- Understand shape inference in deep learning technologies
- Tensorflow Records? What they are and how to use them <– excellent!
Greedis absolutely wonderful and much more interesting than I thought at the beginning.
I asked another young professor whether one could use “I” and she said “Only if you want to sound like an arrogant bastard”, and observed that only old people with established reputations can get away with it.
- Make finally a uniform and nice vim/bspwm/… keybinding system.
- Learn vim formally, all movements and everything, and get rid of my “vim antipatterns”
- I should create additional vim maps for a better way to access other registers. I should create at least one more p/y/yy/d/dd commandd set for them and keep them separatee from the main ones.
- Or just let vim have it’s own copy/paste registers and make pasting the OS ones a special case
print_full to output stuff with max everything
Shapes and ranks and tensors and stuff
Vim resize splits / vsplits
For a split window: You can use
Ctrl-w -to resize the height of the current window by a single row. For a vsplit window: You can use
Ctrl-w <to resize the width of the current window by a single column. Additionally, these key combinations accept a count prefix so that you can change the window size in larger steps. [e.g.
Ctrl-w 10 +] (Resize splits more quickly | Vim Tips Wiki | FANDOM powered by Wikia)
15.6. getopt — C-style parser for command line options — Python 2.7.16 documentation, especially the part
optlist, args = getopt.getopt(args, 'abc:d:') – the options with a colon following need to have a value. Otherwise GetOptError will be raised.
Linux undelete file on ext filesystem with
extundelete /dev/sda4 --restore-file directory/file
I’m shocked this works, and it can do a lot of interesting stuff - files, directories, list of deleted files, etc etc etc.
Linux output logs continuously
I always forget this:
tail -f /var/log/
This is one of the best tutorials I’ve found. Todo: userscript that gives me back the real URL from outline.com.Read more...
Pandas apply() memory hell
This is a nice read about how Pandas’ apply needs to store the Series it creates, that there’s no magic, and that inelegant loops can sometimes be faster. Relevant is the official Enhancing performance guide, that I should read.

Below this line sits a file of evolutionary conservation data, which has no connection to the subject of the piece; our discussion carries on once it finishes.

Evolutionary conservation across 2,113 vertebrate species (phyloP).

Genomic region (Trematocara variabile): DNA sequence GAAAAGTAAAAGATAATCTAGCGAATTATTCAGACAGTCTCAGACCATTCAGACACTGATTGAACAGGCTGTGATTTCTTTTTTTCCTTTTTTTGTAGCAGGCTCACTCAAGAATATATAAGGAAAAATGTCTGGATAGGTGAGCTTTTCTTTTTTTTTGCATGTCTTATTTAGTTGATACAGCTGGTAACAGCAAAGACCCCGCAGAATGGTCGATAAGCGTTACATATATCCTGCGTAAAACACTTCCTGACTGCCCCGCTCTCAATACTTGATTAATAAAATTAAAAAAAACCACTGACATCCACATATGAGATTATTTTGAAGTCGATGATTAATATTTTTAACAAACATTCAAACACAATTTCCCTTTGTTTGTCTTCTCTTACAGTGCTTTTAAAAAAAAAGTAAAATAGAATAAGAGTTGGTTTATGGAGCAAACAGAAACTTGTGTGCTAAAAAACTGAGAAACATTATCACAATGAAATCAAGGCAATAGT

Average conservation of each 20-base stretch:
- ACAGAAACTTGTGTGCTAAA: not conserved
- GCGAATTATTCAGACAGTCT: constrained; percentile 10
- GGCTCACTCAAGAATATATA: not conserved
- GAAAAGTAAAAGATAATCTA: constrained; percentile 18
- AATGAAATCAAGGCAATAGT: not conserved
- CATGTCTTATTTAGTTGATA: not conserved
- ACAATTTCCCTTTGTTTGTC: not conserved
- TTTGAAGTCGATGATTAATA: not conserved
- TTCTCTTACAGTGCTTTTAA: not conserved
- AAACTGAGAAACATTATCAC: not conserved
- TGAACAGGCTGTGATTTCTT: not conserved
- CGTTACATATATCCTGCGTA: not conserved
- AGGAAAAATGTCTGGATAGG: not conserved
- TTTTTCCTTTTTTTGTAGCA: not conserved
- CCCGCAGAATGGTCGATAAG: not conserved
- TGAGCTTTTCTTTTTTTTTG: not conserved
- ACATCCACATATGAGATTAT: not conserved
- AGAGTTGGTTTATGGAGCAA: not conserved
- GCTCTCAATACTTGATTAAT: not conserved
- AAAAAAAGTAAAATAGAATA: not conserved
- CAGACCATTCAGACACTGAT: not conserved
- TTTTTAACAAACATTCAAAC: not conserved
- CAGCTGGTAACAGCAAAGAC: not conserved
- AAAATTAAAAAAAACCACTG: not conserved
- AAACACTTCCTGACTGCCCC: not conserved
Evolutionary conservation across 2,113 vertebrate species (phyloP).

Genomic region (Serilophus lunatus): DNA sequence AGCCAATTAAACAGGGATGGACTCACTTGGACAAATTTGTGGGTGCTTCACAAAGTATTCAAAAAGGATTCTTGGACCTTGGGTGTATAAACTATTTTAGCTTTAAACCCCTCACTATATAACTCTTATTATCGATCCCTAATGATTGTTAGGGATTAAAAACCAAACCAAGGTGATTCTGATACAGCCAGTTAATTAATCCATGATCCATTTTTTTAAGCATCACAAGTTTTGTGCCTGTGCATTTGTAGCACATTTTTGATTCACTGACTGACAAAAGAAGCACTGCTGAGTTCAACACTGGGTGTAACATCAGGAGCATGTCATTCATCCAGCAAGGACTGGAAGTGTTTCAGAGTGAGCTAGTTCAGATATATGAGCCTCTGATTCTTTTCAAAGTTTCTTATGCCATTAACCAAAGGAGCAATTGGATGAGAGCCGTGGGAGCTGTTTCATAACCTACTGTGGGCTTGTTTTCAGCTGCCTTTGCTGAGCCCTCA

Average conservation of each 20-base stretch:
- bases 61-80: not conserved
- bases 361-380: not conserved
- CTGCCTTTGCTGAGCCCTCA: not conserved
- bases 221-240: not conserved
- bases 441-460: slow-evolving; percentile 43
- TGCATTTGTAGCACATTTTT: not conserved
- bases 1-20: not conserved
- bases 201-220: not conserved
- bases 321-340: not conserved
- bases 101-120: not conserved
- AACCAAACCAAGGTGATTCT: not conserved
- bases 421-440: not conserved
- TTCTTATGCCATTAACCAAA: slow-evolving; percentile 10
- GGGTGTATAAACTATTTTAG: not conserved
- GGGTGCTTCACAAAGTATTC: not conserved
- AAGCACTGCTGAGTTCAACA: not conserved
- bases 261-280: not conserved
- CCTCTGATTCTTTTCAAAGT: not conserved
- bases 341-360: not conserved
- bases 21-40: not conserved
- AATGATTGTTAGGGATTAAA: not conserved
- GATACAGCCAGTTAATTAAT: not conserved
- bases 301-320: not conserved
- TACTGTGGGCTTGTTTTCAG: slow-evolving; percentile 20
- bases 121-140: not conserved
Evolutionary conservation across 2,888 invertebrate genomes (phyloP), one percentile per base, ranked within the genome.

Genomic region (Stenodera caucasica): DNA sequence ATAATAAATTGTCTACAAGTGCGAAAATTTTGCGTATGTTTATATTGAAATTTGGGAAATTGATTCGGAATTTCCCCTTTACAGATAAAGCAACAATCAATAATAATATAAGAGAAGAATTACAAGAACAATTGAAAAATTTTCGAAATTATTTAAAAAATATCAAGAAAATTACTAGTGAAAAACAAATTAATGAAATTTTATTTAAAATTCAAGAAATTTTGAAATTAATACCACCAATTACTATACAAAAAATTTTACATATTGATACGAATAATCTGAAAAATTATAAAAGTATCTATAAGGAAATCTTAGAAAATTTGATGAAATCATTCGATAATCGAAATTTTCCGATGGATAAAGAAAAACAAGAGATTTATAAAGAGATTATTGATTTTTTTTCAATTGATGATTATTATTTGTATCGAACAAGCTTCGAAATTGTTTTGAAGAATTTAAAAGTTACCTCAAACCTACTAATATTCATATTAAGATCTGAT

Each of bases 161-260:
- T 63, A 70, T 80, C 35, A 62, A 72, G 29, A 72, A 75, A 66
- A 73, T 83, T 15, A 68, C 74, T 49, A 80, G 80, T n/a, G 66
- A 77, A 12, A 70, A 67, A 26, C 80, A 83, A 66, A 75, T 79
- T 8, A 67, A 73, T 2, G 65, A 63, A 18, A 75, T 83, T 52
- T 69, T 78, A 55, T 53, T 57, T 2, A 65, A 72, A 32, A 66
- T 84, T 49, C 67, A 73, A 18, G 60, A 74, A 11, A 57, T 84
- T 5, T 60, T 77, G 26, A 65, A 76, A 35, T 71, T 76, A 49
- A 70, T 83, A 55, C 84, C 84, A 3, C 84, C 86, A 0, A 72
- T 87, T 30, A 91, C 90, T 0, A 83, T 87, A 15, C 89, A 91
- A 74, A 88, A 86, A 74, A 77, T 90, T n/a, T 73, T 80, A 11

Rclone and backing up Google Drive
rclone is nice. I followed the guide in Google drive, and the magic command to copy all content is
rclone sync "drive:Google Photos" /mnt/data/Backups/GP, about 300kb/s, and about 4 hours left.
Qutebrowser private windows
qutebrowser --temp-basedir -s content.private_browsing true
A Python config file is excellent. qutebrowser/configuring.asciidoc at master · qutebrowser/qutebrowser · GitHub For now this, then we’ll see:Read more...
Resizing/converting/… a video with ffmpeg
ffmpeg -i input.mkv -s 640x480 -c:a copy output.mp4
Using I/we/passive in a Bachelor’s thesis
No easy answer, but I liked here the joke “In your particular case, an inclusive we could be used to recognize the nematodes collaboration :) – Dr. belisarius May 10 ‘11 at 13:01”
“I’ve come up with a set of rules that describe our reactions to technologies: 1. Anything that is in the world when you’re born is normal and ordinary and is just a natural part of the way the world works. 2. Anything that’s invented between when you’re fifteen and thirty-five is new and exciting and revolutionary and you can probably get a career in it. 3. Anything invented after you’re thirty-five is against the natural order of things.” — Douglas AdamsRead more...
Scratchpad with the DTB in bspwm
If it starts appearing on the wrong monitor, I can drag it to the right one, and its location will be remembered.Read more...
There are two sorts of comments - “What” comments and “Why” comments.
“What” comments tell you what the code is doing. In a lot of cases, depending on the language, the need for these can be reduced by writing clear code. This is much easier in, say, Python than Assembly. Even in Python though, sometimes you can be doing something a bit subtle where a 2 line comment can clear things up. These comments aren’t irreplaceable because with a bit of reading and work, you have all the information to work out what is happening.
“Why” comments are much more important - telling the reader WHY the code is doing whatever it is that it’s doing. The ‘trim()’ comment referenced in the article is a great example of a Why comment - all the reading around the code wouldn’t give you an explanation (although sometimes git blame will).
Many ‘what’ comments are superfluous, almost no ‘why’ comments are - they are the collective memory of design decisions that otherwise lives in people’s heads. (HN)